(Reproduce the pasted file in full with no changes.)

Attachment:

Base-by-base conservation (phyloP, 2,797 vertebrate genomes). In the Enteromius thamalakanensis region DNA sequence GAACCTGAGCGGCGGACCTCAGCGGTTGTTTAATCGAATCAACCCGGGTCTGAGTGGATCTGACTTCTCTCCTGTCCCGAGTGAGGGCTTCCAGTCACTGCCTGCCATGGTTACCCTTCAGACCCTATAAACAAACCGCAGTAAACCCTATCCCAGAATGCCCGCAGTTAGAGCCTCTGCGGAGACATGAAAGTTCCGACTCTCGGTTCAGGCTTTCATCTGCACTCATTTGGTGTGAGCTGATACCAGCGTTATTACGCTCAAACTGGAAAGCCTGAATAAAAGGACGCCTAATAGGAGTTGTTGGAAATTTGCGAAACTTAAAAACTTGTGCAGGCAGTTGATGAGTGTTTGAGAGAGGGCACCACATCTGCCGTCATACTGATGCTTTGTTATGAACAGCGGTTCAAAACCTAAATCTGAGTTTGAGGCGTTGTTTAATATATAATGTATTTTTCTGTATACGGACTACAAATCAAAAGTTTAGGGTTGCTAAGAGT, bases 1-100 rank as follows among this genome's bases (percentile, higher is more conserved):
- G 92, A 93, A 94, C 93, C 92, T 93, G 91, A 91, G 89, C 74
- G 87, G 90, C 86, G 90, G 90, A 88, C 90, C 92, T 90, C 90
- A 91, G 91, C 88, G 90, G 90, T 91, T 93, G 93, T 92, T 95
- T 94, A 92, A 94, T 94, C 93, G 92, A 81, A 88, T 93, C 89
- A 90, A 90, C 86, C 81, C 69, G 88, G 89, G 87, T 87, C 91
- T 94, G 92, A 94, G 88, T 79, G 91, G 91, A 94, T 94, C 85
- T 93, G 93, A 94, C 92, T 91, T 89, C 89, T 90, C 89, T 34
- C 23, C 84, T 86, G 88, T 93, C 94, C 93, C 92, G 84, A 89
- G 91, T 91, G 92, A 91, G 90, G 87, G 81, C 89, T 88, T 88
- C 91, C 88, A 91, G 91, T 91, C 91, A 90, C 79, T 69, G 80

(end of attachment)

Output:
Base-by-base conservation (phyloP, 2,797 vertebrate genomes). In the Enteromius thamalakanensis region DNA sequence GAACCTGAGCGGCGGACCTCAGCGGTTGTTTAATCGAATCAACCCGGGTCTGAGTGGATCTGACTTCTCTCCTGTCCCGAGTGAGGGCTTCCAGTCACTGCCTGCCATGGTTACCCTTCAGACCCTATAAACAAACCGCAGTAAACCCTATCCCAGAATGCCCGCAGTTAGAGCCTCTGCGGAGACATGAAAGTTCCGACTCTCGGTTCAGGCTTTCATCTGCACTCATTTGGTGTGAGCTGATACCAGCGTTATTACGCTCAAACTGGAAAGCCTGAATAAAAGGACGCCTAATAGGAGTTGTTGGAAATTTGCGAAACTTAAAAACTTGTGCAGGCAGTTGATGAGTGTTTGAGAGAGGGCACCACATCTGCCGTCATACTGATGCTTTGTTATGAACAGCGGTTCAAAACCTAAATCTGAGTTTGAGGCGTTGTTTAATATATAATGTATTTTTCTGTATACGGACTACAAATCAAAAGTTTAGGGTTGCTAAGAGT, bases 1-100 rank as follows among this genome's bases (percentile, higher is more conserved):
- G 92, A 93, A 94, C 93, C 92, T 93, G 91, A 91, G 89, C 74
- G 87, G 90, C 86, G 90, G 90, A 88, C 90, C 92, T 90, C 90
- A 91, G 91, C 88, G 90, G 90, T 91, T 93, G 93, T 92, T 95
- T 94, A 92, A 94, T 94, C 93, G 92, A 81, A 88, T 93, C 89
- A 90, A 90, C 86, C 81, C 69, G 88, G 89, G 87, T 87, C 91
- T 94, G 92, A 94, G 88, T 79, G 91, G 91, A 94, T 94, C 85
- T 93, G 93, A 94, C 92, T 91, T 89, C 89, T 90, C 89, T 34
- C 23, C 84, T 86, G 88, T 93, C 94, C 93, C 92, G 84, A 89
- G 91, T 91, G 92, A 91, G 90, G 87, G 81, C 89, T 88, T 88
- C 91, C 88, A 91, G 91, T 91, C 91, A 90, C 79, T 69, G 80